Whoops, These Old Rocks Are Really Quite Young
A classic example of ancient rock, long assumed to have contained organic compounds from the earliest life-forms, has been reinterpreted as very young. In the October issue of Geology1, Donald R. Lowe (Stanford) and Gary R. Byerly (Louisiana State) looked at some South African ironstone pods that �have been interpreted as deposits of Archean seafloor hydrothermal vents and have provided what are arguably key observations about surface environments on early Earth.� Up till now, these deposits �yielded what are putatively the oldest-known complex organic compounds and have been used to estimate Archean surface temperature, ocean depth and volume, and seawater composition and to deduce relationships between hydrothermal activity and seafloor sedimentation.�
But Lowe and Byerly wondered why the beds were so undeformed if they were really three billion years old, especially in the vicinity of deformed rocks of much younger age. They also wondered how the material they were made of, a thermally unstable hydrated form of iron oxide, could have survived intact for so long. In addition, they found cavities filled with dripstone that seem to have formed around the same time. This formation begged for reinterpretation.
Lowe and Byerly have a new story. They argue that these rocks are in fact Quaternary deposits �formed as spring and shallow subsurface deposits of young (Quaternary) groundwater and/or low-temperature hydrothermal systems.� (The Quaternary Period is the most recent in the geologic column, estimated to be 10,000 to 1.8 million years old, whereas Archean rocks are assumed to be the very oldest, up to 3.5 billion years old.) The ironstone may contain some rare remnant veins of Archean quartz, but otherwise, �The presence of a well-preserved modern iron oxide spring terrace confirms that these are deposits of young subaerial springs and contain no record of Archean life or environments.�1Donald R. Lowe and Gary R. Byerly, �Ironstone pods in the Archean Barberton greenstone belt, South Africa: Earth's oldest seafloor hydrothermal vents reinterpreted as Quaternary subaerial springs,� Geology Vol. 31, No. 10, pp. 909�912, DOI: 10.1130/G19664.1.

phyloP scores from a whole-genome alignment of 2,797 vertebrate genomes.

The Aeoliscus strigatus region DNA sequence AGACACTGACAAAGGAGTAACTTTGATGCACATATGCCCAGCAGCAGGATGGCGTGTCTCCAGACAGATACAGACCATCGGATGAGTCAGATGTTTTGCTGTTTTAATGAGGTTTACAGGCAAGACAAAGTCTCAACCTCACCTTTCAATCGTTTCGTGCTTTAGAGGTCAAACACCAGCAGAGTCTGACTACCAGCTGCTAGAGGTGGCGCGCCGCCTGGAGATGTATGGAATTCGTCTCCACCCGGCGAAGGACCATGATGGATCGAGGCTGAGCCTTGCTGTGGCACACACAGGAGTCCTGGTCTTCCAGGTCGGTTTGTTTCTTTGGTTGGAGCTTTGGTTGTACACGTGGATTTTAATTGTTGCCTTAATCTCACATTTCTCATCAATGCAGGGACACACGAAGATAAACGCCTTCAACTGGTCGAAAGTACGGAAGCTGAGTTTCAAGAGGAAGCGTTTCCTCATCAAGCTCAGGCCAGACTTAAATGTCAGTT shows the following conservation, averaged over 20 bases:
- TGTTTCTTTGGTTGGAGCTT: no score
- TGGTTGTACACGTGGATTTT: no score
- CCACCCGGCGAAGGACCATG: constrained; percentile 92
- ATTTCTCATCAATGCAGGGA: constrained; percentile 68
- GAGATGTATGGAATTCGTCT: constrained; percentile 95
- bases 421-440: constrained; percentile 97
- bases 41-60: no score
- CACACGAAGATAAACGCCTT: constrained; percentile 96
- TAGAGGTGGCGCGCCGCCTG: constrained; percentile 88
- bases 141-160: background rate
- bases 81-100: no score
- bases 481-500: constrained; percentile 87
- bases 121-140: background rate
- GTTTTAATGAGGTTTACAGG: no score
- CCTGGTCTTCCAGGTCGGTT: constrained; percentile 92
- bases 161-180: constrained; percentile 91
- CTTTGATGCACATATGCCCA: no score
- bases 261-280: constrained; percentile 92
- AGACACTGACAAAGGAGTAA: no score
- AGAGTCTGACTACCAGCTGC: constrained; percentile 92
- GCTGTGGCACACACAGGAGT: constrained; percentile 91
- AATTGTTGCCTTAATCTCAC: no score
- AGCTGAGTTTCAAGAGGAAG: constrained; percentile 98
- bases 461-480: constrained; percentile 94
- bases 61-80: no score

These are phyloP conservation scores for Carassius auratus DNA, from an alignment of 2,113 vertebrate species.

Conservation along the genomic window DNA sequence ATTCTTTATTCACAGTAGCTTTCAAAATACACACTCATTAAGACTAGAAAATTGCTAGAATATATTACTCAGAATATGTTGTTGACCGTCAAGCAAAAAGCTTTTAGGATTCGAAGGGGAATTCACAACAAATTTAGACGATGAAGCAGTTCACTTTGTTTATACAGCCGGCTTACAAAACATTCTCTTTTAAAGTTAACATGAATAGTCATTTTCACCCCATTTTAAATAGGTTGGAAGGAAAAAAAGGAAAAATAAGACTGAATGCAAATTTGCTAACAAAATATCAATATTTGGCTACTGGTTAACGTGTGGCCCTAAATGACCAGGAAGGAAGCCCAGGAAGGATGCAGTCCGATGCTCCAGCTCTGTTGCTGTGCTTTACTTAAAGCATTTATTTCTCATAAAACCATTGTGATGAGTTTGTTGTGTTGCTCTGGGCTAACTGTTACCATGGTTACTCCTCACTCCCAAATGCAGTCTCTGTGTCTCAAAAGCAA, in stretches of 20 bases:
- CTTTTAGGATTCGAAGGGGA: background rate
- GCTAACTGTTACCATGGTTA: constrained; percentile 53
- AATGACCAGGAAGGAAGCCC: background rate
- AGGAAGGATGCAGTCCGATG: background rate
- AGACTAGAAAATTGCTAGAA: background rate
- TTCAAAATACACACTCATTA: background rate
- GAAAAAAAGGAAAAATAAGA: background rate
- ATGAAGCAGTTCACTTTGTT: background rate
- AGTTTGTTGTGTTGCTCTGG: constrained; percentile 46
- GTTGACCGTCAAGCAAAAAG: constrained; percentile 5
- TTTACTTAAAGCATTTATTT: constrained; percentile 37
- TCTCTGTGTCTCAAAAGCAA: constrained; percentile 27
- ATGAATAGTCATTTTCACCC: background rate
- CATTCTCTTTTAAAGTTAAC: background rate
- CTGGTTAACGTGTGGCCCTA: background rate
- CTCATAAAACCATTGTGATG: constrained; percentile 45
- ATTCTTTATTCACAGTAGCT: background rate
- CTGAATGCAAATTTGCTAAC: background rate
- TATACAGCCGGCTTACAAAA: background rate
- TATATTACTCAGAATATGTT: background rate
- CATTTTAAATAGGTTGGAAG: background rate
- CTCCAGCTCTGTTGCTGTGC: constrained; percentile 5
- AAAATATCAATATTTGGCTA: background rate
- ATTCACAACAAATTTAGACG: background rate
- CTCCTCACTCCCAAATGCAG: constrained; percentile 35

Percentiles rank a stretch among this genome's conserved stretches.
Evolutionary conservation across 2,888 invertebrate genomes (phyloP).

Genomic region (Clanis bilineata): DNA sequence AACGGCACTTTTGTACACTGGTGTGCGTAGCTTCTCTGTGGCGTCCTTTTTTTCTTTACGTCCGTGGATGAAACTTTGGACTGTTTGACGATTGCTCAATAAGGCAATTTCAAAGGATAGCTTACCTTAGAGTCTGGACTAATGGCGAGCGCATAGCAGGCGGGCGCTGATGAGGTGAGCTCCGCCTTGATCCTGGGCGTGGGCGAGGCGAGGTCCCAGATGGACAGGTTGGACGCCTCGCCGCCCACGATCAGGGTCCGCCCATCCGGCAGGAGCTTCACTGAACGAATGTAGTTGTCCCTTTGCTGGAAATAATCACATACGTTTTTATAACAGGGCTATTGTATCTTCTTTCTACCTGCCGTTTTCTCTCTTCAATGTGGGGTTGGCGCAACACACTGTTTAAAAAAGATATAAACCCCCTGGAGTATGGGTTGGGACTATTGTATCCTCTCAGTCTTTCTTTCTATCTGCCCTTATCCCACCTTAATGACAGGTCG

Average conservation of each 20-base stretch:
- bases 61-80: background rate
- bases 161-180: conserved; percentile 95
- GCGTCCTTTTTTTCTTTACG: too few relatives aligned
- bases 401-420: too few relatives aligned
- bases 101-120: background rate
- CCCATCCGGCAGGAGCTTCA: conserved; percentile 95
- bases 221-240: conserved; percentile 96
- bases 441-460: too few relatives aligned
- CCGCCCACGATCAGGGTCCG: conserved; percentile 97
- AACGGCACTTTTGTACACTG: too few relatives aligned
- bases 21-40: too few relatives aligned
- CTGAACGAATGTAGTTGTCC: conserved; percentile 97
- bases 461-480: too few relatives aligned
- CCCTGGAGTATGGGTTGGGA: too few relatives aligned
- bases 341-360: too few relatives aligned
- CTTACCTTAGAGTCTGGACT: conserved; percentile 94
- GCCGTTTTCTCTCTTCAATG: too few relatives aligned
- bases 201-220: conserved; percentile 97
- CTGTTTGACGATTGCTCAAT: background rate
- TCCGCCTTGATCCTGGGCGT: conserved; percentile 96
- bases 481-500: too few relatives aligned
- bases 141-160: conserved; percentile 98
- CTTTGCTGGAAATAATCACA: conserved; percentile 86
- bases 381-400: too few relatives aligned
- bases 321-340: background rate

Notice that this deposit had been considered Earth�s oldest seafloor by earlier storytellers. Notice how it was used as a foundation for other tall tales about the ancient ocean, including its depth, temperature and chemistry. And notice the new date differs by three orders of magnitude or more, undermining the whole pyramid of stories built on top of one faulty assumption. Anyone think geological dating is an exact science? Anyone think the new story and its date estimates are the final truth?
Remember this article next time you read a confident national park sign explaining how such and such a formation was formed by oopty-oop processes 4.28523 kajillion years ago.
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